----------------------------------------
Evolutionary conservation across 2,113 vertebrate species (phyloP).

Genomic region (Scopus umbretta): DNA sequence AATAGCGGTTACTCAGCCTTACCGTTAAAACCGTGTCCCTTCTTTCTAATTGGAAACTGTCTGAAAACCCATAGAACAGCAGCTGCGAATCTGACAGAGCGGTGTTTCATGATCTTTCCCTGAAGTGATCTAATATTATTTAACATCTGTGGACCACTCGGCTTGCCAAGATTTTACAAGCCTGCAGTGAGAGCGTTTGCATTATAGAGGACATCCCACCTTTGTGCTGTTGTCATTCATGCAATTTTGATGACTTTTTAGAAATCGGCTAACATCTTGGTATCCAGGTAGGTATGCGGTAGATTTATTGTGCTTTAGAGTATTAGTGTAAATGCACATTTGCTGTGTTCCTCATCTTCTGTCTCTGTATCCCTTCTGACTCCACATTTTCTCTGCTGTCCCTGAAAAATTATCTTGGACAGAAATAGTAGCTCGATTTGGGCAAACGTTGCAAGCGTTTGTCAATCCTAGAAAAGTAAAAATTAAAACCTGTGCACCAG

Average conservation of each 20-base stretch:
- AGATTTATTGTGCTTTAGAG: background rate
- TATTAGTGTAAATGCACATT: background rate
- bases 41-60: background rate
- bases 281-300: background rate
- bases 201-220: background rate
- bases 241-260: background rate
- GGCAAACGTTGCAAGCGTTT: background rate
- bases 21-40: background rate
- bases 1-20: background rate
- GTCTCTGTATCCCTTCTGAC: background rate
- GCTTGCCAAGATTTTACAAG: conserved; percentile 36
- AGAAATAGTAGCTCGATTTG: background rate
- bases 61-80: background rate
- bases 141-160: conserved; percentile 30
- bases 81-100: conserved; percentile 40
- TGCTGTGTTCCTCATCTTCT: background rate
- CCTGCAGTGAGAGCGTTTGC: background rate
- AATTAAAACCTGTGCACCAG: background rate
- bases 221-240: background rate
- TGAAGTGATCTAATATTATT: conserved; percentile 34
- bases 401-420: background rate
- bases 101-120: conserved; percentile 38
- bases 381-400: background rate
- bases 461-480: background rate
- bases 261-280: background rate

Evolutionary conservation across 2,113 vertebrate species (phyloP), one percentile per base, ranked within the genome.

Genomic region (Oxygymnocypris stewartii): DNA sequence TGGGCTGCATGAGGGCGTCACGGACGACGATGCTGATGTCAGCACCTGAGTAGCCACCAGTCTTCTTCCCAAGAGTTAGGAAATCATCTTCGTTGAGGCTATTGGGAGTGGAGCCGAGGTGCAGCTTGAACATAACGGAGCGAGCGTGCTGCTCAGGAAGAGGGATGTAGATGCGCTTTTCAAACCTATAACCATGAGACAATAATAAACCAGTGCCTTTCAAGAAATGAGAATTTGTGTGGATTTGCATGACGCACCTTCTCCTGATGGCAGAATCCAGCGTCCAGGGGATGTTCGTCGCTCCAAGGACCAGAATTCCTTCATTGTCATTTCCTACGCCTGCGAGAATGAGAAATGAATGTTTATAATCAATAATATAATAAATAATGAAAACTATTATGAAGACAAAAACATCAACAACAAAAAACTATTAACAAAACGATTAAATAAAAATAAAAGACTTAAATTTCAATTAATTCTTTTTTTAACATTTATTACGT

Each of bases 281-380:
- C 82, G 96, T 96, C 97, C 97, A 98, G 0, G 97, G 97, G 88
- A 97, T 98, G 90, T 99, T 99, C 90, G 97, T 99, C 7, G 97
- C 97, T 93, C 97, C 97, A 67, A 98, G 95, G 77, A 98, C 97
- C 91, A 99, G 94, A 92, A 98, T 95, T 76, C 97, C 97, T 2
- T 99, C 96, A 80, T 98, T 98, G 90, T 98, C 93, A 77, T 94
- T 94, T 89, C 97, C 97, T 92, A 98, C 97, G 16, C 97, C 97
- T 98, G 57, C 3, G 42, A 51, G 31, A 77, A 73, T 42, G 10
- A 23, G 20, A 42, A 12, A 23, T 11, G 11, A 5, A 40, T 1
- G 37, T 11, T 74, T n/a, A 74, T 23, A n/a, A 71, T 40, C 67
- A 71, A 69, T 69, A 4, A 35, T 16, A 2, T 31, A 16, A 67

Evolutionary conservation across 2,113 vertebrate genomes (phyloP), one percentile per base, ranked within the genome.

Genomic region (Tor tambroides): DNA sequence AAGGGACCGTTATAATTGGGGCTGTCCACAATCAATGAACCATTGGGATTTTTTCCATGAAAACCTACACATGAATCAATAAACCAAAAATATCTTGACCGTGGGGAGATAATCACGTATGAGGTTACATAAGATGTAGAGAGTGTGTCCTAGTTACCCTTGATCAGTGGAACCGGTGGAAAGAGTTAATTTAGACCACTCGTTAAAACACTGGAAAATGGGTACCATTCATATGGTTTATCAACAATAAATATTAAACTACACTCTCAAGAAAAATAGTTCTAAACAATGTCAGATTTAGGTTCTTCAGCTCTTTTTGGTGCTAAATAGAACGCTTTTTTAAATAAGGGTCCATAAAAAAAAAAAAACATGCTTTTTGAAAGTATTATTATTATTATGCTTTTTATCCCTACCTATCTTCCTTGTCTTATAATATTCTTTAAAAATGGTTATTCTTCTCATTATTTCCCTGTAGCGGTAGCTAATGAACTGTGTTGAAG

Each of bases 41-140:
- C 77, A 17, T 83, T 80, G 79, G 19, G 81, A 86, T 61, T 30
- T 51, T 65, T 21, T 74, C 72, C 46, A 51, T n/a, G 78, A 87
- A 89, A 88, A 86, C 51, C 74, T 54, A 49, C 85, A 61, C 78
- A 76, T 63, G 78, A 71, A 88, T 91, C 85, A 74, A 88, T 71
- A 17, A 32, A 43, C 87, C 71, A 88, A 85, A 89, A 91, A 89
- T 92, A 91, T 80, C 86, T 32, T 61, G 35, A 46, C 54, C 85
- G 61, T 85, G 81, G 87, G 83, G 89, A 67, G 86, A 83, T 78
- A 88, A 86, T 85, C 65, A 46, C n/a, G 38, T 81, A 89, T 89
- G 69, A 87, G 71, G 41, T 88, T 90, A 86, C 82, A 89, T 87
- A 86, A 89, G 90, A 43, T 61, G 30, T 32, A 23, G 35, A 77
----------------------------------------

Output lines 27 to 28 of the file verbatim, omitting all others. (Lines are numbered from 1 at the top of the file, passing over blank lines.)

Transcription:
- bases 461-480: background rate
- bases 261-280: background rate